caused by L & L.
it was premature to declare that Liberty is obliged to
indemnify the City defendants. The duty to defend is
broader than the duty to indemnify (see e.g. id.).
It has not yet been determined if L & L was the proximate
cause of plaintiff's injury (see Burlington Ins. Co.
v NYC Tr. Auth., 29 N.Y.3d 313');">29 N.Y.3d 313 ).
the City defendants did not ask the motion court to declare
that Liberty was required to defend and indemnify them, it is
not entirely clear why it did so. If the court based its
decision on its finding that Liberty's disclaimer was
untimely, this was error: A late disclaimer would not
preclude Liberty from arguing that the City defendants were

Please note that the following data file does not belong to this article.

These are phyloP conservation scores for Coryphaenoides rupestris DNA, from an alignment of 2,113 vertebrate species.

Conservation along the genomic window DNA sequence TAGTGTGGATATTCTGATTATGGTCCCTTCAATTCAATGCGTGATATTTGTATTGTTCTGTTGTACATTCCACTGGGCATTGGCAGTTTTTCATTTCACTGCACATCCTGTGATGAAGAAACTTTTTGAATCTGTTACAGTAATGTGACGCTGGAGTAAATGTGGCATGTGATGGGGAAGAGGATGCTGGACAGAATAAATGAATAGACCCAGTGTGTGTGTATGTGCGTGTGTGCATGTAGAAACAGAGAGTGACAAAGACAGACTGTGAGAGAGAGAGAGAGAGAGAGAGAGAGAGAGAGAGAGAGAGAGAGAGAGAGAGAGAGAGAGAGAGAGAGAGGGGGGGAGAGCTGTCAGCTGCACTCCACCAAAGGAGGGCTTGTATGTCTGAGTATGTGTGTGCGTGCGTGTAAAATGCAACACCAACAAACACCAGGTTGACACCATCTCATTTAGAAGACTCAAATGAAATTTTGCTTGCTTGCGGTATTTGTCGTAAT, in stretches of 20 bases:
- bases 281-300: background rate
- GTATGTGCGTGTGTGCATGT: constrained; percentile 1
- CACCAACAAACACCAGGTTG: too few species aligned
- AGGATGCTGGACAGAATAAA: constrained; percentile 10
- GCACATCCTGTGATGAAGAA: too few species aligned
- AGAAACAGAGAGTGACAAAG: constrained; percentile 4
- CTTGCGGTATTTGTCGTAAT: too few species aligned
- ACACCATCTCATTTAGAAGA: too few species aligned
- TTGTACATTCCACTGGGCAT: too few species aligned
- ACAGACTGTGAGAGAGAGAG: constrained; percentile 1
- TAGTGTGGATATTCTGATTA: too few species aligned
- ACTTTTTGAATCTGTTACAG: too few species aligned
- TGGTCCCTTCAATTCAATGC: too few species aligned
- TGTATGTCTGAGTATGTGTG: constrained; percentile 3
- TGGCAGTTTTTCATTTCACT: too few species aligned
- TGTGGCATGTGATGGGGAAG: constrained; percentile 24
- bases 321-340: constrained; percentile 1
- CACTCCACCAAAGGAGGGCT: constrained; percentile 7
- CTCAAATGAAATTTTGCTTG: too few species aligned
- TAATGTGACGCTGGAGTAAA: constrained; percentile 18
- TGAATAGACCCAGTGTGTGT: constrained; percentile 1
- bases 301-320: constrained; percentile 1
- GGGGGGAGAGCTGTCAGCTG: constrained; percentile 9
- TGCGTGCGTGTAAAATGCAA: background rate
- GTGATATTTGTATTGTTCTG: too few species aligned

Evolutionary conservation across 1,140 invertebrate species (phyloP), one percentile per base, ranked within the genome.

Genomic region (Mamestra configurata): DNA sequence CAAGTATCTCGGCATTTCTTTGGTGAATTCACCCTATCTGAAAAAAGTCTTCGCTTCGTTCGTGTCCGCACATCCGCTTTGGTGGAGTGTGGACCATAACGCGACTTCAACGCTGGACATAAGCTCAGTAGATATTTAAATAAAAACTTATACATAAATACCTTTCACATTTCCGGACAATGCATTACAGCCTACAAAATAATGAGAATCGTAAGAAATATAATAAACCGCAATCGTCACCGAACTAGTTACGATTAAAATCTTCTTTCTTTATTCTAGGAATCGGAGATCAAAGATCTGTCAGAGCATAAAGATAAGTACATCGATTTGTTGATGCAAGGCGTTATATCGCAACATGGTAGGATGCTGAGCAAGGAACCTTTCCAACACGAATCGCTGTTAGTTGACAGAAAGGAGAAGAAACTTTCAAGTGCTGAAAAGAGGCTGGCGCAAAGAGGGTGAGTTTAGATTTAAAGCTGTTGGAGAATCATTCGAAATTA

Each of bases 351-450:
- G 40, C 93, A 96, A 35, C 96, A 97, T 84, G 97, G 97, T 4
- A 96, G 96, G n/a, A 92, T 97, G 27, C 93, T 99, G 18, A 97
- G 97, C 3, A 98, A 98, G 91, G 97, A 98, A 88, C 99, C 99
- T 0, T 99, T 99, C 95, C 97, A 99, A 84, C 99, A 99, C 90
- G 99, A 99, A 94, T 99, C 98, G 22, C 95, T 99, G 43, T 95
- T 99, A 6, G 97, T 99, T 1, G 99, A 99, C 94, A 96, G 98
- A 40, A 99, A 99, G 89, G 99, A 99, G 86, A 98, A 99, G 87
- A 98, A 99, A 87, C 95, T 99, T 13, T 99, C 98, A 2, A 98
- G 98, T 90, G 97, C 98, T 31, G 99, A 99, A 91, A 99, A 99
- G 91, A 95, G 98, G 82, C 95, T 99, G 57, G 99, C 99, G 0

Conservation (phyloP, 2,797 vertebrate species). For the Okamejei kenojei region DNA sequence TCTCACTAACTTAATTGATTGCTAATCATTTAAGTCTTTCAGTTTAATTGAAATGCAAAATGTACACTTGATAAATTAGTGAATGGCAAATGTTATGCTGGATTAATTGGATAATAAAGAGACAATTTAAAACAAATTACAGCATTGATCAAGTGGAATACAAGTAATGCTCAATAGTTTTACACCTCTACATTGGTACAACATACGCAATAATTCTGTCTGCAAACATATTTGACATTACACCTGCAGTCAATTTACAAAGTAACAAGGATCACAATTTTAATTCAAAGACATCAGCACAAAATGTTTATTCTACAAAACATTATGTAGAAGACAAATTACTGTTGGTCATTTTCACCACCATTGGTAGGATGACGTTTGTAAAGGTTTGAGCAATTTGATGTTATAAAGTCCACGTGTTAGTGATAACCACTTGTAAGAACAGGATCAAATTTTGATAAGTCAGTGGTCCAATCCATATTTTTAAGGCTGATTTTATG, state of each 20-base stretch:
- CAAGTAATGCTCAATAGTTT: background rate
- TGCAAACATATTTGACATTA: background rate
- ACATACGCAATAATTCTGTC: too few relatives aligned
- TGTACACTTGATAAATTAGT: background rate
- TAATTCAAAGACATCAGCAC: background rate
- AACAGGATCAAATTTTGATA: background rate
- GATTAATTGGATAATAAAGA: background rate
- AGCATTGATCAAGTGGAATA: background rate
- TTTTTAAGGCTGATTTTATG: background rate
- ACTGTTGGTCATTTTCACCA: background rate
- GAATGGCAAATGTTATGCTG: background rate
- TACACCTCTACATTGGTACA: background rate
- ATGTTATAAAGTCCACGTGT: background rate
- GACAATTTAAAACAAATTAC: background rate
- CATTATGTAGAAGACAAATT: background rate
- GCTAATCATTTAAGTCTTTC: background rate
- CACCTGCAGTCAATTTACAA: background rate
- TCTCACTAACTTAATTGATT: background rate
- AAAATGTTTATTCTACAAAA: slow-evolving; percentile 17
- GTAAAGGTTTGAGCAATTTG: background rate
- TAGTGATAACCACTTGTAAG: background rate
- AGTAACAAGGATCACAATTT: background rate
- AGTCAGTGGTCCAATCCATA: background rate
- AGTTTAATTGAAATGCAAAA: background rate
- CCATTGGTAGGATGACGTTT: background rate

not covered under the policy because they were not additional
insureds (see George Campbell Painting v National Union
Fire Ins. Co. of Pittsburgh, PA, 92 A.D.3d 104, 112 and
n 5 [1st Dept 2012]; see also Agoado Realty Corp. v
United Intl. Ins. Co., 260 A.D.2d 112, 115 [1st Dept
1999]), mod on other grounds 95 N.Y.2d 141');">95 N.Y.2d 141 ;
National Gen. Ins. Co. v Hartford Acc. & Indem.
Co., 196 A.D.2d 414, 416 [1st Dept 1993]).
timeliness of Liberty's disclaimer is relevant to whether
it can assert the lead exclusion (see Agoado Realty Corp.
v United Intl. Ins. Co., 95 N.Y.2d 141');">95 N.Y.2d 141, 146 n * )
and the defense that the City defendants' notice was late
(see Travelers Ins. Co. v Volmar Constr. Co., 300
A.D.2d 40, 44 [1st Dept 2002] [notice requirement applies
equally to both primary and additional insureds]). The motion
court correctly found as a matter of law that Liberty's
45-day delay in disclaiming was untimely (see Bovis Lend
Lease LMB, Inc. v Royal Surplus Lines Ins. Co., 27
A.D.3d 84, 88-89 [1st Dept 2005]; West 16th St. Tenants